All individuals received typical antidepressant treatment, but half also received the implanted nerve stimulator, attached to the body’s vagus nerve.
According to the researchers, patients with the combined typical treatment plus implanted stimulator reported a significantly better quality of life compared to the typical-only group, with improvements starting as early as three months in and lasting as long as five years.
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Such quality of life improvements, measured both by patient surveys and scientifically-proven clinician-reported analyses, included better social interactions, work habits, plus “overall well-being, improvement in perceived ability to function, household activities, and leisure activities,” according to the study.
Some limitations of the research, according to the authors, include the fact that patients and treating clinicians knew whether they were receiving the typical-only treatment or the combined treatment. There were also some dropouts in the fourth and fifth year of the study, but the 50 percent reduction in depressive symptoms would not be affected by that dropout.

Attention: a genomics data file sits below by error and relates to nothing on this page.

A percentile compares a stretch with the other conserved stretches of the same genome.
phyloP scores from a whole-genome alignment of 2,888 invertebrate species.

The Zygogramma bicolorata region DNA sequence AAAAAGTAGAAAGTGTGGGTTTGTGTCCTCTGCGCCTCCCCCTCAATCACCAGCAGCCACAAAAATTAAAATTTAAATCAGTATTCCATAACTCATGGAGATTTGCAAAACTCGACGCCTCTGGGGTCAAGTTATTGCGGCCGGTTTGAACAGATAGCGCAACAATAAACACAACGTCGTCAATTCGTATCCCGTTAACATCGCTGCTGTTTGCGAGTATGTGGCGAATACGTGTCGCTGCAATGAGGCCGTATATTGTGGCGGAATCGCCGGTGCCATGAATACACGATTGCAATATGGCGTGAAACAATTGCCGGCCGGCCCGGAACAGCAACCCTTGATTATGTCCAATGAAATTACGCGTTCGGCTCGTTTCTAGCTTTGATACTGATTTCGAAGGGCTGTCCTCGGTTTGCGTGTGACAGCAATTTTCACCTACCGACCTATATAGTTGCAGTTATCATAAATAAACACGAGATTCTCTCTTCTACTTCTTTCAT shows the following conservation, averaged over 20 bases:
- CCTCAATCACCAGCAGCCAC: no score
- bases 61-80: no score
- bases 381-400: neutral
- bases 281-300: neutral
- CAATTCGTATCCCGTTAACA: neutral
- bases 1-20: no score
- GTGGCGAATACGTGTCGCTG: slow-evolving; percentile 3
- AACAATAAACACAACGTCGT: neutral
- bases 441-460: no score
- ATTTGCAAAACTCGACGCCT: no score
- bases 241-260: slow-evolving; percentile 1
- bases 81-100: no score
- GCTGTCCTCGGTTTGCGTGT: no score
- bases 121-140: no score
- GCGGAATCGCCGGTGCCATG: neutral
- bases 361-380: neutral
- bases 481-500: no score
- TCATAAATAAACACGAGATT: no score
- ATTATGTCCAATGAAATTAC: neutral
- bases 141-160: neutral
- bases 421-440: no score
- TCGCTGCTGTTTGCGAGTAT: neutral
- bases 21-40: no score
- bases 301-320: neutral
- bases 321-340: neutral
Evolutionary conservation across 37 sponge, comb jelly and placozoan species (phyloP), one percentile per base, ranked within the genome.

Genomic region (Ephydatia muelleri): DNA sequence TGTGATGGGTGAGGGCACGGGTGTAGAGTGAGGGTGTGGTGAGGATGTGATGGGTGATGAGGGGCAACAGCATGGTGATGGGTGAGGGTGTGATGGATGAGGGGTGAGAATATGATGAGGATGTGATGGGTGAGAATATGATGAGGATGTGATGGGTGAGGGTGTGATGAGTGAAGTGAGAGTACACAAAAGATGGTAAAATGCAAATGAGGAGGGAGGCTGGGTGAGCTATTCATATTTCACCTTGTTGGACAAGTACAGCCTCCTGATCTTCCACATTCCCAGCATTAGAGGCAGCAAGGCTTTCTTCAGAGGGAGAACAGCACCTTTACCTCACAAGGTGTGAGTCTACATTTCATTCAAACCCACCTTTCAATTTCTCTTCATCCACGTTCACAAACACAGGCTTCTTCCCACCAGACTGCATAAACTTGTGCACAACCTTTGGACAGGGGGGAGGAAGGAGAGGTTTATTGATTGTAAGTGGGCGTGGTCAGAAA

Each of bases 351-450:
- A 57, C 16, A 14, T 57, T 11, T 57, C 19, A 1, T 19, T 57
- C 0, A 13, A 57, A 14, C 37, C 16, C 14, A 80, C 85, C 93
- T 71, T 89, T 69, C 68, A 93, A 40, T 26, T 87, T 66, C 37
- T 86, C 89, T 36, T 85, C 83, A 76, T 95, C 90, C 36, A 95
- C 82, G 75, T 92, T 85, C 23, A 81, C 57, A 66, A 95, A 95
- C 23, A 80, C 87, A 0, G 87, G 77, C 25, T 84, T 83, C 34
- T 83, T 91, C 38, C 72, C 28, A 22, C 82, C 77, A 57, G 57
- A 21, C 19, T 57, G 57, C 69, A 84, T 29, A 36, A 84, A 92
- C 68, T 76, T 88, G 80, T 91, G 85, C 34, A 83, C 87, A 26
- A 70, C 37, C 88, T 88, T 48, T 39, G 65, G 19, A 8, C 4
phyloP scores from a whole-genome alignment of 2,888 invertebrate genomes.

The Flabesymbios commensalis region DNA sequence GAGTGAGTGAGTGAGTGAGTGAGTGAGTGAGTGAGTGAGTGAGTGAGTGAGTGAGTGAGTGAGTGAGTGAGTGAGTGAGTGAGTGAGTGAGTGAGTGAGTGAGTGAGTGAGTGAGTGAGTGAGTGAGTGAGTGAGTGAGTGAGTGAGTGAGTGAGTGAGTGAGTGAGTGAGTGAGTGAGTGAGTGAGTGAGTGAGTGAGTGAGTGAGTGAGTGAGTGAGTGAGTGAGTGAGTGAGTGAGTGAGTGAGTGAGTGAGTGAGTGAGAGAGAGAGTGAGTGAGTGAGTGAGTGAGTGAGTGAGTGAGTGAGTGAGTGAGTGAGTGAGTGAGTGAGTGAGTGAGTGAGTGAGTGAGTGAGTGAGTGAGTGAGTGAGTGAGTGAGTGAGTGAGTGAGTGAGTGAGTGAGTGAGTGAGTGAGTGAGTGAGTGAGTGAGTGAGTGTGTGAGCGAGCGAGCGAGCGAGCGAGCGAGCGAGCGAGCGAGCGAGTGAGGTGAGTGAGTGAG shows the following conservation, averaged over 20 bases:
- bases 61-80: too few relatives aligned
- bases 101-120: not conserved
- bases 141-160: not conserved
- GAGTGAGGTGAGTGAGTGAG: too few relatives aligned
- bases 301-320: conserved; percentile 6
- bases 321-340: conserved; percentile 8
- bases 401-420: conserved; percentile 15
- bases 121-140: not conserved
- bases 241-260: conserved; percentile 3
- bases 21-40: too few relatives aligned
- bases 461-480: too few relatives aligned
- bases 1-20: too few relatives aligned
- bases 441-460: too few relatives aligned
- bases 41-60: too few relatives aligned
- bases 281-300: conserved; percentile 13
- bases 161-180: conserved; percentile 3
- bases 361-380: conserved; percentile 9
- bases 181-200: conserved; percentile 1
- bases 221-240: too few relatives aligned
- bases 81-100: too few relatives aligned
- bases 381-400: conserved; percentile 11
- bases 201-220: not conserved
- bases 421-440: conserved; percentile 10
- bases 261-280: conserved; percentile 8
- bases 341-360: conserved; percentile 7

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But in conclusion, the researchers said the adjunctive treatment with the implanted pacemaker-like vagus nerve device resulted in greater improvements in quality of life compared to how major depression is typically treated, especially in individuals considered most resistant to antidepressants.
They hope the findings will encourage health insurance companies to offer the devices and implant surgery, considering most, including Medicare, rarely cover them.
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Over the past five years, diagnoses of major depression in the U.S. have risen by about 33 percent. It is the leading cause of disability worldwide.
The country also experienced a nearly 30 percent increase in suicide rates between 1999-2016, according to a recent report from Atlanta-based Centers for Disease Control and Prevention. Rates among 15- to 19-year-old girls doubled between 2007 and 2015, reaching a 40-year high.
Georgia in particular experienced a 16.2 percent increase in suicide rates, comparatively low compared with the 25 states where suicide rates rose by nearly 30 percent. But the figure is still considered a significant increase, according to the CDC.
Read the full study at psychiatrist.com.